Beware those impossibly tiny waists and never-ending legs: Looking at too much airbrushed beauty in glossy magazines can be hazardous to your health.
That, at least, is what campaigners working against eating disorders insist. For years, they have complained that the waiflike, size zero models favored by fashion houses promote an unhealthy dieting culture. But digitally trimmed celebrities and models, they say, are much worse: Many people don’t even realize what they see is neither real nor attainable.
Now the British government is taking up their cause. Next month, officials are sitting down with advertisers, fashion editors and health experts to discuss how to curb the practice of airbrushing and promote body confidence among girls and women. If the campaigners get their way, fashion ads and magazines in the UK may soon have to label retouched photos to warn people that the perfect bodies they see are but digital fantasies.
Coming just after London Fashion Week, which is under way, it’s the latest initiative in a long-running battle to force the fashion industry to show more diverse — and realistic — kinds of beauty.
“The trend does seem to be more and more ‘extreme Photoshopping.’ Everybody’s just moving towards Barbie dolls,” said Hany Farid, a professor specializing in digital photo forensics at Dartmouth College in New Hampshire. “I don’t think there’s a single photograph in those [magazines] that’s not retouched. They’re all manipulated to hell.” Editors and ad managers have been making use of technology to improve the appearance of photographed models for some time. Before, it was taming the occasional stray hair or erasing a blemish. These days much more extensive trickery is approved without anyone batting a lash: flabby stomachs are tightened, necks and legs are lengthened, and bosoms are reshaped. The result: a flawless body shape no amount of dieting or cosmetic surgery can achieve.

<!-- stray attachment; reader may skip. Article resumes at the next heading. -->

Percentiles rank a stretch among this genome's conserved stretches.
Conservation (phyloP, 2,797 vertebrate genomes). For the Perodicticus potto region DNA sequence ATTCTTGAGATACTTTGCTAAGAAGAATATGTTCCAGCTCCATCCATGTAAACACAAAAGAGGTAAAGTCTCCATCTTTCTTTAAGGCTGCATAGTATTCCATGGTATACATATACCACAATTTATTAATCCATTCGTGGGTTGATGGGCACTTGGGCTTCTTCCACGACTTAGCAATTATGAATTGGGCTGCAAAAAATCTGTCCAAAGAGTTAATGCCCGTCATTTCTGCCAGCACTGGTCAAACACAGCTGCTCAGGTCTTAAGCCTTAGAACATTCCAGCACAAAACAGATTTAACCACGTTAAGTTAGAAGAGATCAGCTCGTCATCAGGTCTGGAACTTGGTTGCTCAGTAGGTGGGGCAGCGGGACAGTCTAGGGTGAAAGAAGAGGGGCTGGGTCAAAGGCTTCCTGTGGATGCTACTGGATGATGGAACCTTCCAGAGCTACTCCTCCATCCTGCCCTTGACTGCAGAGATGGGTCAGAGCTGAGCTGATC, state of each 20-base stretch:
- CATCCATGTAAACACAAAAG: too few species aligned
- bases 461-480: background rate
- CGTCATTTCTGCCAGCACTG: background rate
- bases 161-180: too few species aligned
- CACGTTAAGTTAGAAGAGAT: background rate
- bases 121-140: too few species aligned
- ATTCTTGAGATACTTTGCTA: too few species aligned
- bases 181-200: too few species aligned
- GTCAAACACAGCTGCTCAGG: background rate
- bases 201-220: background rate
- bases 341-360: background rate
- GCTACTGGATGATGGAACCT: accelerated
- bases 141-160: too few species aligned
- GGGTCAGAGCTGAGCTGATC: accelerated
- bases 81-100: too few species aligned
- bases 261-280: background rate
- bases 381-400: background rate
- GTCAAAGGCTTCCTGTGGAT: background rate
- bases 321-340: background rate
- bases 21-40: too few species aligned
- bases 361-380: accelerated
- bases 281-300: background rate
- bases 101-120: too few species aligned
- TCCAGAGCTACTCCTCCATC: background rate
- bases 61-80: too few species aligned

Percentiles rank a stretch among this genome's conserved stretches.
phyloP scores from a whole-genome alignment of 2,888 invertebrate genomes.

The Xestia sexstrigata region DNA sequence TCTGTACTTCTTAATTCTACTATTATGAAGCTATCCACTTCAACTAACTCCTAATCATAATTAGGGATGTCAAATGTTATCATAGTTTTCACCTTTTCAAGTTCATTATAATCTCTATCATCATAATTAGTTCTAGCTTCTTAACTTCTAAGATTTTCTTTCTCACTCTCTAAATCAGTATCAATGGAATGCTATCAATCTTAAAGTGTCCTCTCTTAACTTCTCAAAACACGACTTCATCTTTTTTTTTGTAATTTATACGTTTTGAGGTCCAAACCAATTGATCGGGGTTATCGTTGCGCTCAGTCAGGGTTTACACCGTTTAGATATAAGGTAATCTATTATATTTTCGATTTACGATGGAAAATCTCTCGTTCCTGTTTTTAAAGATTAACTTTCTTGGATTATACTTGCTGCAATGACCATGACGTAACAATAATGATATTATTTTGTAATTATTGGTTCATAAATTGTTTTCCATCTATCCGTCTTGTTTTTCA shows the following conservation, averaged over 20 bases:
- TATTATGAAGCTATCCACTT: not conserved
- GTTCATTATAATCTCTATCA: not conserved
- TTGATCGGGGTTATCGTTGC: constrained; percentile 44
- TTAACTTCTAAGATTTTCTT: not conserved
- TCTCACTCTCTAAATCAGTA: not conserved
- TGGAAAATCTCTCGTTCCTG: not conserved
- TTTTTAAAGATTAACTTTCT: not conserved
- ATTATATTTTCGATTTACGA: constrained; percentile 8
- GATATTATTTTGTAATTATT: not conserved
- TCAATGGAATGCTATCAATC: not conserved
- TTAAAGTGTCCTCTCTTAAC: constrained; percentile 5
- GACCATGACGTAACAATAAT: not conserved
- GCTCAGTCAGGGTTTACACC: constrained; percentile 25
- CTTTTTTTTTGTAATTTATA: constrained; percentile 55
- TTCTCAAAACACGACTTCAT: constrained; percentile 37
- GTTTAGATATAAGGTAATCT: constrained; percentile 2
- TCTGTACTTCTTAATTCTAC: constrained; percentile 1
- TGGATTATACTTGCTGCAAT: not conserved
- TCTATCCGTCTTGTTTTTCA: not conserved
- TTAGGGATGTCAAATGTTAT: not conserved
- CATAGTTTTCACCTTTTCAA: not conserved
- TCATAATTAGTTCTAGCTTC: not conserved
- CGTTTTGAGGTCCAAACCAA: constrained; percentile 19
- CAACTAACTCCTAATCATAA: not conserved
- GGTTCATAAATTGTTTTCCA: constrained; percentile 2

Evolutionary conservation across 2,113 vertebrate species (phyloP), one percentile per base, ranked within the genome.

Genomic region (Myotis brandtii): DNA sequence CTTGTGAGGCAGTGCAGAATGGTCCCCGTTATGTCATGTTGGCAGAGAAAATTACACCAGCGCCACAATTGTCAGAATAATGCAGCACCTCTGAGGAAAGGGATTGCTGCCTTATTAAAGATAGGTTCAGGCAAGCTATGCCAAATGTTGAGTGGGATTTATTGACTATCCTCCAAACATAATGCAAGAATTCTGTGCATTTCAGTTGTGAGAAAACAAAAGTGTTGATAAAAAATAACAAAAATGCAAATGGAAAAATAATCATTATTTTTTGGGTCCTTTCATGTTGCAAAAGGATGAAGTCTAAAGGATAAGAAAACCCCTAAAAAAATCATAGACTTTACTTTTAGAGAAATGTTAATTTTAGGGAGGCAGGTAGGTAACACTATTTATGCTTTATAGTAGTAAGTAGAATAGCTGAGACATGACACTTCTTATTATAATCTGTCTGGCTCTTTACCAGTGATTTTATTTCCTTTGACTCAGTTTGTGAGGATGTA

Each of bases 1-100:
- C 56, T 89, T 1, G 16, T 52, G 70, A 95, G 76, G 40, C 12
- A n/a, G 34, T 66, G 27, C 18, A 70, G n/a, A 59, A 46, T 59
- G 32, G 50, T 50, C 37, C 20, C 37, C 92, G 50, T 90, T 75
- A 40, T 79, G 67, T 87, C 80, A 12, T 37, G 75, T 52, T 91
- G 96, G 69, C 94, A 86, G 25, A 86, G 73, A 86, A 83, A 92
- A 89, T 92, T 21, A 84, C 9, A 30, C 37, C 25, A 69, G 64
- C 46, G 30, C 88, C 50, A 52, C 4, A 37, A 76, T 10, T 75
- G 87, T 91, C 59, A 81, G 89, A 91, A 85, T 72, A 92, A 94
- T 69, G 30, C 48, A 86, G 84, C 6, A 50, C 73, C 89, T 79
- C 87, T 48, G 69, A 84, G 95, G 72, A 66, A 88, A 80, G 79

Health professionals say the government must regulate such practices to stop the relentless pressure on young girls and women — but many others are dubious about the idea that we need the government to tell us what’s real and what’s not. Besides, hasn’t advertising always been about selling dreams, and can a disclaimer change the fashion industry’s aesthetic? London-based fashion photographer Mark Nolan said that while he avoids and disapproves of extreme airbrushing, magazines are driven by what readers want. The government should stay away from policing the market, he said.
“I think they should back right off. The media is driven by the consumer,” Nolan said. “Magazines should be an icon for looking your best. [Readers] know what they get are the most glamorous, the best-looking girls. It’s always been that way.” Experts who work with young people with eating disorders, however, want the fashion industry to take up some social responsibility.
“We know these images by themselves don’t cause eating disorders directly, but they certainly are an influence on people, particularly those already ill, or seriously at risk,” said Susan Ringwood, chief executive of Beat, a British charity for tackling eating disorders that’s behind the campaign to tackle airbrushing.
Digitally sculpted models are particularly harmful to girls trying to recover from an eating problem, she said.